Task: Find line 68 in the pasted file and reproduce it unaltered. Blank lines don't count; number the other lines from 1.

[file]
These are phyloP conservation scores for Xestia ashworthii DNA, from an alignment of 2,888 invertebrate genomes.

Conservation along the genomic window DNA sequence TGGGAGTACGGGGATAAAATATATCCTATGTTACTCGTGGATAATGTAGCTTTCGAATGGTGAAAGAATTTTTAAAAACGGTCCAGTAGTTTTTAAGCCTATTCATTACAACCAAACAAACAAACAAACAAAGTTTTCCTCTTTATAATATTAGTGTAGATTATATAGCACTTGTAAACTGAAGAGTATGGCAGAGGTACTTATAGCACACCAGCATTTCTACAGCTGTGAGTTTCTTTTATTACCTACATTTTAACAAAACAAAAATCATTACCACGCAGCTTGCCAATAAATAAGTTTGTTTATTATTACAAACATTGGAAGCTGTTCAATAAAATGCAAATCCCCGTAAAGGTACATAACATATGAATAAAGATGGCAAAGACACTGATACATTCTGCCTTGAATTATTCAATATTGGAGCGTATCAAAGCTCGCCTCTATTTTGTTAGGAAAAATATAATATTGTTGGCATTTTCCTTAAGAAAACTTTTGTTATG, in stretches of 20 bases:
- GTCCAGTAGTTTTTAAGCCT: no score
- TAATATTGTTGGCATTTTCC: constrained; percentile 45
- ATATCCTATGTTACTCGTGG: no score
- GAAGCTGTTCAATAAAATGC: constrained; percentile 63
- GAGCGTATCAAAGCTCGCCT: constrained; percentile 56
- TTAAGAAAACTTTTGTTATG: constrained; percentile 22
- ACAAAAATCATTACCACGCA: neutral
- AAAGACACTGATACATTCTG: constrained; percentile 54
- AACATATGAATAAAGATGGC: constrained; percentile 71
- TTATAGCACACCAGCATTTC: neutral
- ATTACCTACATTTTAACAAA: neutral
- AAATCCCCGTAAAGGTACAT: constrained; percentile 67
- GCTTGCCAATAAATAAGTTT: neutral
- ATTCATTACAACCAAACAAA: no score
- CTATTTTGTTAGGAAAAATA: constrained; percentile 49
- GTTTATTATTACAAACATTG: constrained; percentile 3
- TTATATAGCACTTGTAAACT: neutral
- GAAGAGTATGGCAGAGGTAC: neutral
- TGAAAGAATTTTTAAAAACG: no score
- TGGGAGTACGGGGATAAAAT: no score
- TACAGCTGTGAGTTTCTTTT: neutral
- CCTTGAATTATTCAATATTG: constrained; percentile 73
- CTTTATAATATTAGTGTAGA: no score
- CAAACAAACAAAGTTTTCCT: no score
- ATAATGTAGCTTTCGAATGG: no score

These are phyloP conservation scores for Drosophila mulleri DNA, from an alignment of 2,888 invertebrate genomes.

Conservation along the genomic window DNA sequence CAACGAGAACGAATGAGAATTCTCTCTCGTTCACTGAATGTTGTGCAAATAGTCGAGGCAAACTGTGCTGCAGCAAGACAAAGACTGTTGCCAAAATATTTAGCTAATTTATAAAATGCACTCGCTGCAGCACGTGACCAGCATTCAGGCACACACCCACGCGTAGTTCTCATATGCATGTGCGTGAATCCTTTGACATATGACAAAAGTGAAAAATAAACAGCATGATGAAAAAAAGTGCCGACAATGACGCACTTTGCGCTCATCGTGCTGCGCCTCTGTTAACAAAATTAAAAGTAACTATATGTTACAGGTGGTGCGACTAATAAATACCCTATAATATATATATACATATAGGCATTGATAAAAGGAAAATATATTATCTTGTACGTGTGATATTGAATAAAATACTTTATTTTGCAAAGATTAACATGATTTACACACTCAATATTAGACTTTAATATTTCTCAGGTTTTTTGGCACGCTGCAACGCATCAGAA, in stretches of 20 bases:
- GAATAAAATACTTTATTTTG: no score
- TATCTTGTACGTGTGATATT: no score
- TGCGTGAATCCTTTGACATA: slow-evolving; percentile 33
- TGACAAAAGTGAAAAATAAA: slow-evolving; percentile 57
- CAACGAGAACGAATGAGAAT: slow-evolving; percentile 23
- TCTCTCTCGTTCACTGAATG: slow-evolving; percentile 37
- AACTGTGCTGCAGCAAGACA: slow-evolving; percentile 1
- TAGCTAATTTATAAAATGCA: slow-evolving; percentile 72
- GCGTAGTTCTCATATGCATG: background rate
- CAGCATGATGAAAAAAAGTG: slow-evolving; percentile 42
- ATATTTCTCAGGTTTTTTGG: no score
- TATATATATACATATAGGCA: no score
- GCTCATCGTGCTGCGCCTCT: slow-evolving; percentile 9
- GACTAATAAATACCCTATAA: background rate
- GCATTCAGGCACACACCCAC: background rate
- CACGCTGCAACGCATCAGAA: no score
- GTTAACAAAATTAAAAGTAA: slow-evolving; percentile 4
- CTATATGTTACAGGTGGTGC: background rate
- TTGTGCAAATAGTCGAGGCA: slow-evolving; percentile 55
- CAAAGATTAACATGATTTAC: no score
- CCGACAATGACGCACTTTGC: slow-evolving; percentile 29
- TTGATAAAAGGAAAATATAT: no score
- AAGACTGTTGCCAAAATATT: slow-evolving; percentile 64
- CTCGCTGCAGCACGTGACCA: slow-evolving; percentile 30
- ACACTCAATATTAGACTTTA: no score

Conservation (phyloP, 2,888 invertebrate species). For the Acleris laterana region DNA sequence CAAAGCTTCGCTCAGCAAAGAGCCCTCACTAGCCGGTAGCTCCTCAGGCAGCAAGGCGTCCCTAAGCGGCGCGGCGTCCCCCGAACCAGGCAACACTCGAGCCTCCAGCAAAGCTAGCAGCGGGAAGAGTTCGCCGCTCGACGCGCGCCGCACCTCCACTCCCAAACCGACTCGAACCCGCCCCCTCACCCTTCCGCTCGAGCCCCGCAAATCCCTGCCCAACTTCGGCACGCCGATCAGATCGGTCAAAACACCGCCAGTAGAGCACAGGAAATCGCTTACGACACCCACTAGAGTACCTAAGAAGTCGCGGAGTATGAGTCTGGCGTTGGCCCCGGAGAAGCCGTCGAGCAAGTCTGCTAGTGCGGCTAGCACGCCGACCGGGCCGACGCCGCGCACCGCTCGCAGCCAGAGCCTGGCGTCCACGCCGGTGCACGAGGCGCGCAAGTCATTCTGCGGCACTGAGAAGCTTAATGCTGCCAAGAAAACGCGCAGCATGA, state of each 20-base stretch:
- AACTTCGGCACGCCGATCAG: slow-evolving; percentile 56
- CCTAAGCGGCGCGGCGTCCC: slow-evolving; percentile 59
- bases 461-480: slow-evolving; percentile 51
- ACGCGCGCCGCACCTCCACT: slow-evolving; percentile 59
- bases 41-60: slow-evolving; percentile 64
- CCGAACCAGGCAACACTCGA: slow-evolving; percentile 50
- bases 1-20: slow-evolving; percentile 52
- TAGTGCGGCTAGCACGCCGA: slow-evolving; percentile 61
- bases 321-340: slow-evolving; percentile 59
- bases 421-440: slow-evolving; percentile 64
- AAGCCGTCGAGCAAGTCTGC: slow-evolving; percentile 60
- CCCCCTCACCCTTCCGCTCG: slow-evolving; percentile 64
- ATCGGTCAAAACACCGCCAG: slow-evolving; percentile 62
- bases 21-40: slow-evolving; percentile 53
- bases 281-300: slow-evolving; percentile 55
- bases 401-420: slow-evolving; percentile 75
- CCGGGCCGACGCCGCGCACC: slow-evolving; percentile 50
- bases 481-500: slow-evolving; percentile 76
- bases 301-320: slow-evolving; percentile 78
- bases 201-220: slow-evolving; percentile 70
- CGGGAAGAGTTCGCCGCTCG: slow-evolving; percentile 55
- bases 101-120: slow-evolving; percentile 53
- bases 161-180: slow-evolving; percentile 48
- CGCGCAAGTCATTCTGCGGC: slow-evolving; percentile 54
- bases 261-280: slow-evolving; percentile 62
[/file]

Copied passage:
- ATCGGTCAAAACACCGCCAG: slow-evolving; percentile 62